17 thoughts on “Dim Sum at Sea Harbour Seafood Restaurant”

  1. I am Chinese and grew up in LA and this is my parents’ favorite restaurant. I now live in the midwest (try to find good Chinese food here…) and this post made me cry a little bit on the inside. San Gabriel Valley has the best Chinese food in the US, hands down. I’ve lived in San Francisco and New York before, too, and they have NOTHING on southern California. I think it’s because there’s just a much greater variety of Chinese cuisines in LA – NY and SF, because their Chinese communities are so much older, tend to be mostly Shanghai or Cantonese immigrants, while more recent immigrants from Taiwan and the mainland have formed large communities in SGV, which can in turn support more restaurants.

    Fortunately, I’m going home in 2 months for a visit. Now I know where I’m making my parents take me.

    Taro, red bean paste, and lotus seed paste desserts are my favorite Asian desserts–I can’t remember if you’ve tried any of those before? There’s also a singularly delicious taro and braised pork dish–can’t quite remember if I had it at Sea Harbour or another place, but if you ever see it, highly highly recommend.

    On the list you linked to, I’ve been to most of them but mostly LOVE Elite, Seafood Village, and Din Tai Fung (I also can’t remember if you’ve been to DTF, but if you haven’t, go to the ‘secret’ one that’s like a block away from the main one–shorter lines.) I highly recommend those. That is where many Chinese immigrants (my Chinese parents came from Taiwan in ’82) go to get their fix when they’re jonesing for a taste of home.

    Happy eating and lucky you!

      1. Hey, thanks! This may be tl;dr, but your blog is such a lifesaver for me. Growing up with a Chinese mother, I struggled with American cooking when I first got married so your recipes and posts were a huge help, so my poor (Minnesotan) husband didn’t have to eat pig stomach (learned that one at Grandma’s knee–I do not recommend, it is disgusting even to me). The first meal I ever cooked for my mother-in-law and picky Midwestern meat and taters eating father-in-law was your roast chicken with the potatoes, which was both easy and a whopping success, which is good when cooking for one’s in-laws for the first time. So thanks! I commented today because it’s kind of unreal to see the places that were like my McDonald’s growing up (mom too tired to cook? Pile in the car and go to San Gabriel!) featured on one of my top foodblog reads.

        Oh yeah, and when I lived in New York I lived off of your recommendations, including weekly treks to Levain. :) So thank you thank you!

    1. Victoria,

      As it turns out, Adam will only be blocks from the new Din Tai Fung at the Americana at Brand.

      I know cuz I am a neighbor of Adam’s in Atwater Village.


    2. I am also a Chinese.But I am growing up in mainland.Nice to talk to you !And you said that your mother is a Chinese,may I know which province she is from?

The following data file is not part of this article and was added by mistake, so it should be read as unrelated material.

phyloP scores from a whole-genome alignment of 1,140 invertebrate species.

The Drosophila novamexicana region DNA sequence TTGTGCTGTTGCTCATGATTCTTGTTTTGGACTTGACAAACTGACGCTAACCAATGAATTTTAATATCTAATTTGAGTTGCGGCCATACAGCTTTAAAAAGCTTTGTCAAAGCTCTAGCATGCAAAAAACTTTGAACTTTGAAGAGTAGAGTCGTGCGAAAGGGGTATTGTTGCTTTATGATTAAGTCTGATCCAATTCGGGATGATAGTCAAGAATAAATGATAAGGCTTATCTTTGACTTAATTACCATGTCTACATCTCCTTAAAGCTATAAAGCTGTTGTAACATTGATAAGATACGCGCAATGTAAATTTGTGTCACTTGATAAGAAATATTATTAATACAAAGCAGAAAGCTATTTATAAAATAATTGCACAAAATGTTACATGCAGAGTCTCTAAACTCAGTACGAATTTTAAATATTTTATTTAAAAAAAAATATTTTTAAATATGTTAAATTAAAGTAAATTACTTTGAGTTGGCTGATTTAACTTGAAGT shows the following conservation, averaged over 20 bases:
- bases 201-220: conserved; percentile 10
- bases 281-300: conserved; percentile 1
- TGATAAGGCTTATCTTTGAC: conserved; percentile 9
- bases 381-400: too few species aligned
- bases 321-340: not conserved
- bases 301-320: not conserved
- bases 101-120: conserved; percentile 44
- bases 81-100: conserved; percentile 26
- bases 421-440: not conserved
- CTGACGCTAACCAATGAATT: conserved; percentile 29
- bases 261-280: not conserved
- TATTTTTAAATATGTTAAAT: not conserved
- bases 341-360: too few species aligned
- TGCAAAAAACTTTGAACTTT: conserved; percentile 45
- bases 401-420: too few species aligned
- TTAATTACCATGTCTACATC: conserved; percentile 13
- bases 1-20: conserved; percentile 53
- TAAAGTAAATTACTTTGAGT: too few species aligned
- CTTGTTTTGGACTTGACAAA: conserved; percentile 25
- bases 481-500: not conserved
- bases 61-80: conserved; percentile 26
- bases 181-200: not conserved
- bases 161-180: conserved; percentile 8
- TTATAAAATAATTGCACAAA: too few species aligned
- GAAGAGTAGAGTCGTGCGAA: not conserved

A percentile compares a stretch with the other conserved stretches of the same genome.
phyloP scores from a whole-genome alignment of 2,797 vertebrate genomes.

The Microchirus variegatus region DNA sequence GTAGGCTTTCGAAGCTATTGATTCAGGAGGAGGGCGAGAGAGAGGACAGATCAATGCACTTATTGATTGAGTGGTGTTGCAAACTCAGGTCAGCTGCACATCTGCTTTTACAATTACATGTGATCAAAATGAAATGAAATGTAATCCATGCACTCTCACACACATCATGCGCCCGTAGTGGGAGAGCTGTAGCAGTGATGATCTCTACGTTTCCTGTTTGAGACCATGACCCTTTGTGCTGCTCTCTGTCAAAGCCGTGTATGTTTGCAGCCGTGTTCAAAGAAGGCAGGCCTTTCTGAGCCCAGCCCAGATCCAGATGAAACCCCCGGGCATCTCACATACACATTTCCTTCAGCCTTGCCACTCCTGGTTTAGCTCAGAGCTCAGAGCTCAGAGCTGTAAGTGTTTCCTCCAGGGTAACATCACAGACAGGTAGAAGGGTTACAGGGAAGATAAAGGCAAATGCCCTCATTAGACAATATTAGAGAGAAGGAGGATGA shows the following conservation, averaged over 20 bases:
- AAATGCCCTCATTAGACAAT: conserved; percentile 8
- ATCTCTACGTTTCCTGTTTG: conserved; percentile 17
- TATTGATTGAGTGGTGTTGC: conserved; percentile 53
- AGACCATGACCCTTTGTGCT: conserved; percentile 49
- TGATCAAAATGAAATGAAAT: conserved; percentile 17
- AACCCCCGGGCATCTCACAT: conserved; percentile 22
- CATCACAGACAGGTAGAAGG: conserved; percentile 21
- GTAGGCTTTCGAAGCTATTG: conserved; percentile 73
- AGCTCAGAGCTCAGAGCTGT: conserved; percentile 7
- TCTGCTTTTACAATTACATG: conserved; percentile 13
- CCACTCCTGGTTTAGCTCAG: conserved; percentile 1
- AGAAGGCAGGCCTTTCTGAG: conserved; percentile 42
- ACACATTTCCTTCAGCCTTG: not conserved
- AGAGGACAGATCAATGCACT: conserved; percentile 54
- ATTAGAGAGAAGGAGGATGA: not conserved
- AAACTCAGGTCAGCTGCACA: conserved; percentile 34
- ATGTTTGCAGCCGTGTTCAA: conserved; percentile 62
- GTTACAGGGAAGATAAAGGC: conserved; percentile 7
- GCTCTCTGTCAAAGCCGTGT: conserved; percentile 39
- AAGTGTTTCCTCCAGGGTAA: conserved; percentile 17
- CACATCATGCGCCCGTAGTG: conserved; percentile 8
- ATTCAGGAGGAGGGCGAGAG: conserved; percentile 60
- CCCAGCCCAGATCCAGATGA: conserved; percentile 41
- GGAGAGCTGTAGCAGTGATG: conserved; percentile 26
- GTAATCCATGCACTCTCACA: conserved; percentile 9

2. Sea Harbour was once the favorite dim sum restaurant for my wife and me, but after the chef left for the Las Vegas restaurant, we’ve felt there’s been a decline in quality. We’ll still make the 40 minute drive from Orange County a few times out of the year for Sea Harbour, but it’s not quite the same.

  3. I love San Gabriel Valley for the food. My grandparents live there. But I also have to give a shout out for Chinese food in Houston, which is where I first had the steamed bun with salted egg. I’ve never heard that English translation; in Chinese it’s something more like “running sand bun”, b/c the texture of the granulated sugar and egg yolk is like running sand. Not all dim sum places have it- I never had it growing up as a kid in MD. Glad you were able to try it!

  4. Natalie Luffer Sztern

    Curious to know if you as a group decide the amount you want to spend and then split 3 ways or….?

  5. Hey, Adam — Don’t diss the durian! It’s an acquired taste… let yourself get acclimated to the pungent aroma and then try it again. In Singapore, they have “no durian” signs posted throughout the public areas.

  6. The Rosemead location is a branch of Sea Harbour here in Vancouver ( actually Richmond) BC. Here, they are better known for their seafood rather than their dim sum ( which, while good, I find often encroaches into the fusiony small-plates territory). They are also famous for their salty egg yolk bun which you obviously loved.

    If you ever make it up here to Vancouver, check out the mothership location for comparison. (I’ve been to the LA branch – but it was 3-4 years ago now). @wisemonkeysblog

  7. The picture of the pork bun made me so hungry because it is my favorite thing from a wonderful dim sum place in Hong Kong called Tim Ho Won.

    Also Din Tai Fung is excellent. My parents loved it when they came to visit us in Shanghai (they live in Colorado, almost impossible to find good Chinese food there!)